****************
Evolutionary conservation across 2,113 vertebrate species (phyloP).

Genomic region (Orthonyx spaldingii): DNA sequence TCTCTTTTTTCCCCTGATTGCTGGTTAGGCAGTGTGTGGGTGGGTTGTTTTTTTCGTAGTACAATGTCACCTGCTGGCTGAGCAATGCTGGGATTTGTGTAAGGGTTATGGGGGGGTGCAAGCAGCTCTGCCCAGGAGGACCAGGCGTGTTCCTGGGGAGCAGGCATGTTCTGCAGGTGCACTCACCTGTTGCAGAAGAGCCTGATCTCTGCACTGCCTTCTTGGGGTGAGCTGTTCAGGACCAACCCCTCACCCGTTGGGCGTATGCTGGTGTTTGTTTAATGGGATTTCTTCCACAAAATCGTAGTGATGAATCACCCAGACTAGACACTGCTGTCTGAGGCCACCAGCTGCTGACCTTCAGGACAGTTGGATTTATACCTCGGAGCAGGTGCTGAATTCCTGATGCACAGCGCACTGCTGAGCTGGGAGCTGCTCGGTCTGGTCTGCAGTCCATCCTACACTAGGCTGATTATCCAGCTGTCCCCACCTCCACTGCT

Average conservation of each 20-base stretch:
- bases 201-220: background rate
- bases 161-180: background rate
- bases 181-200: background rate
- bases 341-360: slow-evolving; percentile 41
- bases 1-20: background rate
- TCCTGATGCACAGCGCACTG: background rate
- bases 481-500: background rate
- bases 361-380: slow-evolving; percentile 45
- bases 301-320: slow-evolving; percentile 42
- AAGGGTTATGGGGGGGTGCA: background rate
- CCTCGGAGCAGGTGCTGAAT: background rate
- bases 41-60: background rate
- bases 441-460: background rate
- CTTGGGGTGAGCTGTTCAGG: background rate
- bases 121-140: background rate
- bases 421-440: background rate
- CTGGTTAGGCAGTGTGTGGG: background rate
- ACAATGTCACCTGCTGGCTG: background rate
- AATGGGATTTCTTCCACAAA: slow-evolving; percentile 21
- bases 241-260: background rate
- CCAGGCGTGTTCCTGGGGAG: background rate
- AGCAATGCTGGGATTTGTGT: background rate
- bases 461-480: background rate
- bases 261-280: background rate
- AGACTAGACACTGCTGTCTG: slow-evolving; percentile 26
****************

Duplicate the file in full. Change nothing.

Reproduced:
Evolutionary conservation across 2,113 vertebrate species (phyloP).

Genomic region (Orthonyx spaldingii): DNA sequence TCTCTTTTTTCCCCTGATTGCTGGTTAGGCAGTGTGTGGGTGGGTTGTTTTTTTCGTAGTACAATGTCACCTGCTGGCTGAGCAATGCTGGGATTTGTGTAAGGGTTATGGGGGGGTGCAAGCAGCTCTGCCCAGGAGGACCAGGCGTGTTCCTGGGGAGCAGGCATGTTCTGCAGGTGCACTCACCTGTTGCAGAAGAGCCTGATCTCTGCACTGCCTTCTTGGGGTGAGCTGTTCAGGACCAACCCCTCACCCGTTGGGCGTATGCTGGTGTTTGTTTAATGGGATTTCTTCCACAAAATCGTAGTGATGAATCACCCAGACTAGACACTGCTGTCTGAGGCCACCAGCTGCTGACCTTCAGGACAGTTGGATTTATACCTCGGAGCAGGTGCTGAATTCCTGATGCACAGCGCACTGCTGAGCTGGGAGCTGCTCGGTCTGGTCTGCAGTCCATCCTACACTAGGCTGATTATCCAGCTGTCCCCACCTCCACTGCT

Average conservation of each 20-base stretch:
- bases 201-220: background rate
- bases 161-180: background rate
- bases 181-200: background rate
- bases 341-360: slow-evolving; percentile 41
- bases 1-20: background rate
- TCCTGATGCACAGCGCACTG: background rate
- bases 481-500: background rate
- bases 361-380: slow-evolving; percentile 45
- bases 301-320: slow-evolving; percentile 42
- AAGGGTTATGGGGGGGTGCA: background rate
- CCTCGGAGCAGGTGCTGAAT: background rate
- bases 41-60: background rate
- bases 441-460: background rate
- CTTGGGGTGAGCTGTTCAGG: background rate
- bases 121-140: background rate
- bases 421-440: background rate
- CTGGTTAGGCAGTGTGTGGG: background rate
- ACAATGTCACCTGCTGGCTG: background rate
- AATGGGATTTCTTCCACAAA: slow-evolving; percentile 21
- bases 241-260: background rate
- CCAGGCGTGTTCCTGGGGAG: background rate
- AGCAATGCTGGGATTTGTGT: background rate
- bases 461-480: background rate
- bases 261-280: background rate
- AGACTAGACACTGCTGTCTG: slow-evolving; percentile 26